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Not a week passes without yet another revelation: “Having trouble making sense of it? Here is a reference guide to the biggest scandals in Austria,” announcesFalter. The Vienna weekly has published a special edition devoted to 35 major affairs that have emerged in the Alpine republic over recent years, which are beginning to undermine Austrians’ confidence in their democracy.

Five ministers in the coalition governments formed by former chancellor Wolfgang Schüssel’s conservatives and Jörg Haider’s extreme right FPÖ party have been implicated. The text book cases include the 2004 BUWOG affair, one of the largest privatisations in the country since WWII, for which the minister of finance at the time was later accused of favouritism. Then there is the 2002 Eurofighter affair, which highlighted the payment of kickbacks from EADS to the minister of defence, who subsequently awarded the largest ever defence contract under the 2nd Republic to the European corporation.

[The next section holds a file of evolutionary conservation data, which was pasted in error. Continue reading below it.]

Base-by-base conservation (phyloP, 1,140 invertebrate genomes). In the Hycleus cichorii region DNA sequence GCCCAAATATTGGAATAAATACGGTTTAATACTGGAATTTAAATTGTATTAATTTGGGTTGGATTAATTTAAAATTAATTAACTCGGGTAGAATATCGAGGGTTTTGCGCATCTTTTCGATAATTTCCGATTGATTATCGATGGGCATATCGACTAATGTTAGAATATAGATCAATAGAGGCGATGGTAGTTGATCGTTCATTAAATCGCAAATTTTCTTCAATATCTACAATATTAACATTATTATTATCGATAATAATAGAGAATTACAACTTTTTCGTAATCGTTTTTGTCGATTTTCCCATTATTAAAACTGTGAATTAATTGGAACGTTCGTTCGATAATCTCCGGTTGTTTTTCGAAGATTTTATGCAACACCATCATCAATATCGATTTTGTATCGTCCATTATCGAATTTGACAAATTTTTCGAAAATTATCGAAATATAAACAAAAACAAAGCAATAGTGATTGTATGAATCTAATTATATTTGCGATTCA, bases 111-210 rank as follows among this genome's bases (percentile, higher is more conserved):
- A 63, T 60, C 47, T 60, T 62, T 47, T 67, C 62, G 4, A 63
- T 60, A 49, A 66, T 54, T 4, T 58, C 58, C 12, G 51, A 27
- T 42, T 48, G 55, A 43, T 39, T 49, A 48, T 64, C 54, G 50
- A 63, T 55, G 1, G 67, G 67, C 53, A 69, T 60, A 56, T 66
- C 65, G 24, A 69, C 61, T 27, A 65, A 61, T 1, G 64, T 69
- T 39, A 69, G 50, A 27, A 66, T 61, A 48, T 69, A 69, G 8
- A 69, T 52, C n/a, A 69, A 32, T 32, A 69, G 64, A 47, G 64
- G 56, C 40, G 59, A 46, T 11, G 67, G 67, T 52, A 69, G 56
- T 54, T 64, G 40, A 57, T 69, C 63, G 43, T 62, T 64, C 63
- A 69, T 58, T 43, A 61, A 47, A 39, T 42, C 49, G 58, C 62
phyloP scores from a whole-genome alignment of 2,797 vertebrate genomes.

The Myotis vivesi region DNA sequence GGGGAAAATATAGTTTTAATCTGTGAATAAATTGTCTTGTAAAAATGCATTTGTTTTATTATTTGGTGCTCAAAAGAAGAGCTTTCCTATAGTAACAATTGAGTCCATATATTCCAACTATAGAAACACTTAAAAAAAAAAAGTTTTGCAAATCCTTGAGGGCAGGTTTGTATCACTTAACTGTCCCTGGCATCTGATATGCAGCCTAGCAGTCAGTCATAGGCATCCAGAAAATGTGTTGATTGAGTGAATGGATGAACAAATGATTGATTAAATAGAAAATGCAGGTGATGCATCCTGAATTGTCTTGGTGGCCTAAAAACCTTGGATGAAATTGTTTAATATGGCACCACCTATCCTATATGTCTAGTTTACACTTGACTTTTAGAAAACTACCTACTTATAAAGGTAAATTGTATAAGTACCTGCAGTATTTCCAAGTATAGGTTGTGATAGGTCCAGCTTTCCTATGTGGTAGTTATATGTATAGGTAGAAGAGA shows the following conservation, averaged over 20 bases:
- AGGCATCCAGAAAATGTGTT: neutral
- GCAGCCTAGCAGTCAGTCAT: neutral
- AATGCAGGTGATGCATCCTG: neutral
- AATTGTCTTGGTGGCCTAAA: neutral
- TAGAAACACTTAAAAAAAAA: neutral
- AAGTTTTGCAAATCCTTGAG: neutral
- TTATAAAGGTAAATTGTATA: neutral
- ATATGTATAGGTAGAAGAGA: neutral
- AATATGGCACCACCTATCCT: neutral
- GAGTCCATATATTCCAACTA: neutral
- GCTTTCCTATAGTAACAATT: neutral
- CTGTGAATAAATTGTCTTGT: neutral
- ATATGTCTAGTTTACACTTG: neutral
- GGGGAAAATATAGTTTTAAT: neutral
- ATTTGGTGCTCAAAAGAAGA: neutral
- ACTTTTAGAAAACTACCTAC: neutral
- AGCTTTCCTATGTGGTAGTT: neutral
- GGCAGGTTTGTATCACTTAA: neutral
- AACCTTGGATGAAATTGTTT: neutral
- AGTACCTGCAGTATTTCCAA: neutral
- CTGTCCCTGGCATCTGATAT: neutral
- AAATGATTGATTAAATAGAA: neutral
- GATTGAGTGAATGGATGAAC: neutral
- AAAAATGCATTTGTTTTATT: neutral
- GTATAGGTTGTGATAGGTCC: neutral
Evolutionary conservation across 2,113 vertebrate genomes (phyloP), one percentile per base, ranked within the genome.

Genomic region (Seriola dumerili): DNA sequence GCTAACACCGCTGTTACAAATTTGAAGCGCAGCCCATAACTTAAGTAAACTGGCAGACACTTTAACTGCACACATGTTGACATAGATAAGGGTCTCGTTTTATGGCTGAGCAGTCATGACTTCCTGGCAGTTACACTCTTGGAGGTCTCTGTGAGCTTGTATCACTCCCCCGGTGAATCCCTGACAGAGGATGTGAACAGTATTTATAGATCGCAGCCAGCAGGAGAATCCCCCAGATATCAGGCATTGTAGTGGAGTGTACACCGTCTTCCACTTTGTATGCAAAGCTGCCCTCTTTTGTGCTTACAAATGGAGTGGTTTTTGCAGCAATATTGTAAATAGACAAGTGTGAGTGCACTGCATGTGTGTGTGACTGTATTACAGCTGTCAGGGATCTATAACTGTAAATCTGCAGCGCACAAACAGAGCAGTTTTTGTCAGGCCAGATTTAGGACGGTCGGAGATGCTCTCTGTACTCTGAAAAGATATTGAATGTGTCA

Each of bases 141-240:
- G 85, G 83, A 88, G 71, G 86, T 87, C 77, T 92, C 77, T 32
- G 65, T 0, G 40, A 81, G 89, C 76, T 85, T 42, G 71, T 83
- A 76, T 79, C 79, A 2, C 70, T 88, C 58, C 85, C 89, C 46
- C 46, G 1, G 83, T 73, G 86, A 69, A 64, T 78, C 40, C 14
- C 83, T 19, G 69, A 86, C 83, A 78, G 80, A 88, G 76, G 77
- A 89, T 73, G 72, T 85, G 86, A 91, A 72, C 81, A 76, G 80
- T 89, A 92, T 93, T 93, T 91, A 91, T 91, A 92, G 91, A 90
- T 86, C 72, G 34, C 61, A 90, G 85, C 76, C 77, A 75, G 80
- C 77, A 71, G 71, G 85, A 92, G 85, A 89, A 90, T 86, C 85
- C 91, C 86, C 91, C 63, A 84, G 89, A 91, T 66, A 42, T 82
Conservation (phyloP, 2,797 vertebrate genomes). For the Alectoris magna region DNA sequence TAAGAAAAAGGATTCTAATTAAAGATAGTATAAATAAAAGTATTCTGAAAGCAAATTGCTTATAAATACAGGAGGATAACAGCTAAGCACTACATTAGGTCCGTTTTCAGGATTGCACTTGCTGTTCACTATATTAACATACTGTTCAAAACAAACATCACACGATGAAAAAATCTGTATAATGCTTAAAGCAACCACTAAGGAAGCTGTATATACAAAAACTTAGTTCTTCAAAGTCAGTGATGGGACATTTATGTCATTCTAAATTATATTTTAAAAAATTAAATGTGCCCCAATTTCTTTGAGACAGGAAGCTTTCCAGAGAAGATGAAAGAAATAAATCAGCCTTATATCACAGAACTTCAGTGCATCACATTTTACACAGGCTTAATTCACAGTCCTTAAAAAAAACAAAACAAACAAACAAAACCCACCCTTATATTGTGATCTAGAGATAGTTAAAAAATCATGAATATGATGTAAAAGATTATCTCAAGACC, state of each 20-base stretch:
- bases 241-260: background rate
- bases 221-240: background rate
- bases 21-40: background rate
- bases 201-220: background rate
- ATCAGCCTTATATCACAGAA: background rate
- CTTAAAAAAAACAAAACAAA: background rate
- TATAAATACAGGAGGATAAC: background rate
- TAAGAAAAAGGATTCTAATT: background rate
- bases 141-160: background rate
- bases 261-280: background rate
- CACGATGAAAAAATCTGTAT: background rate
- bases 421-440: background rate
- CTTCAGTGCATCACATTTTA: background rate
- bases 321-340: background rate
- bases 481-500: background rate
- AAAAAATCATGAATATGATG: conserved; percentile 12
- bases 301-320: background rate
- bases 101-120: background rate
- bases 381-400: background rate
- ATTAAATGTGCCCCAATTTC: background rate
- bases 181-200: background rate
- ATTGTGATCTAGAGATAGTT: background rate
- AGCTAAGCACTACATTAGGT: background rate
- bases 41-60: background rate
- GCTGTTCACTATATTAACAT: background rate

These political leaders “reinterpreted Schüssel’s campaign slogan — ‘less state, more private initiative’ — as an invitation to enhance their personal wealth,” notes Falter. However, the current chancellor, social-democrat Werner Faymann is also under investigation for “purchasing a positive image” in the pages of several Austrian newspapers, notably the all powerful Krone, when he was minister for transport.

“The vast majority of the scandals implicated neo-liberals,” remarks Falter’s editor in chief, who argues that “in an era focused on individual performance, the guys who made it allowed themselves to be tempted to seek personal gain. They were caught red-handed, participating in what was in fact a widespread practice. ”

Although it remains pessimistic, Falter calls for Austria’s citizens to take action. However, former leaders from all of the country’s parties, who have launched a “final campaign” in the form of the My Austria initiative, have already come together to address the issue. The retired politicians want to hold a referendum that would pave the way for more direct democracy and political transparency.